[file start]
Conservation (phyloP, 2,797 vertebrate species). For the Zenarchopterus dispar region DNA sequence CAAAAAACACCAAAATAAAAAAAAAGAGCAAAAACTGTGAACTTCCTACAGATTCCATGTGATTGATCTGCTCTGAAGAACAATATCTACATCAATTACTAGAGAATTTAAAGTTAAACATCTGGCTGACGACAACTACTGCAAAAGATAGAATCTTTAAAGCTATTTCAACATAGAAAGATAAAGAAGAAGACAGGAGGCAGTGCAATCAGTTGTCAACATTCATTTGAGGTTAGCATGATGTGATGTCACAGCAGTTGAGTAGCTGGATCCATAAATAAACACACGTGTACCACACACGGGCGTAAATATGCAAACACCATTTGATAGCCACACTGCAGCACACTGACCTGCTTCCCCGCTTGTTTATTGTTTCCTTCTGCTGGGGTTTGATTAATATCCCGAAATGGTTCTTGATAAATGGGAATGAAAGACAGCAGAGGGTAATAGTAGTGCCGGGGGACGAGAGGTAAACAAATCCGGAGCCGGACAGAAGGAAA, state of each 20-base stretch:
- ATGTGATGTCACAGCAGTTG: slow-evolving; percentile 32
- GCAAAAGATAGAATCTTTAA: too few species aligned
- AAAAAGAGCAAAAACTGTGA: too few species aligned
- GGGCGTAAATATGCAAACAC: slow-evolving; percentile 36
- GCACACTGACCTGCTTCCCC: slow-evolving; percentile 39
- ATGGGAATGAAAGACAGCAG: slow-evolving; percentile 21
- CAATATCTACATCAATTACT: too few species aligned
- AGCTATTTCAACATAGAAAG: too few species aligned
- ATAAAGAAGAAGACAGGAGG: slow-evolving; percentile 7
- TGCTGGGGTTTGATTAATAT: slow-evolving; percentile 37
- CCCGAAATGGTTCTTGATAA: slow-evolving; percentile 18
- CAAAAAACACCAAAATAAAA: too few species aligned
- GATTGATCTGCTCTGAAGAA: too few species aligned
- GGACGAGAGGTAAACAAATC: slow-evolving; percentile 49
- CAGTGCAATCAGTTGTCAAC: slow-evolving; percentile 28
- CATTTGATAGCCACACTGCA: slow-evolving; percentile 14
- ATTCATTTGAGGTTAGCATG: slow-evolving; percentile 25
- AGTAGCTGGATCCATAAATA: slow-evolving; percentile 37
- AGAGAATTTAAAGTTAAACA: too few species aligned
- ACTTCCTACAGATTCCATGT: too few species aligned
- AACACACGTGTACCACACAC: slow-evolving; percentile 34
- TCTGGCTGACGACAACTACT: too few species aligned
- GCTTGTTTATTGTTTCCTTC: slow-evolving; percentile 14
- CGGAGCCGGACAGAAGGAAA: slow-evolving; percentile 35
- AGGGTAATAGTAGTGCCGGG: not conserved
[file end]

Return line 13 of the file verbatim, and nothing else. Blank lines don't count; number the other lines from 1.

- CAAAAAACACCAAAATAAAA: too few species aligned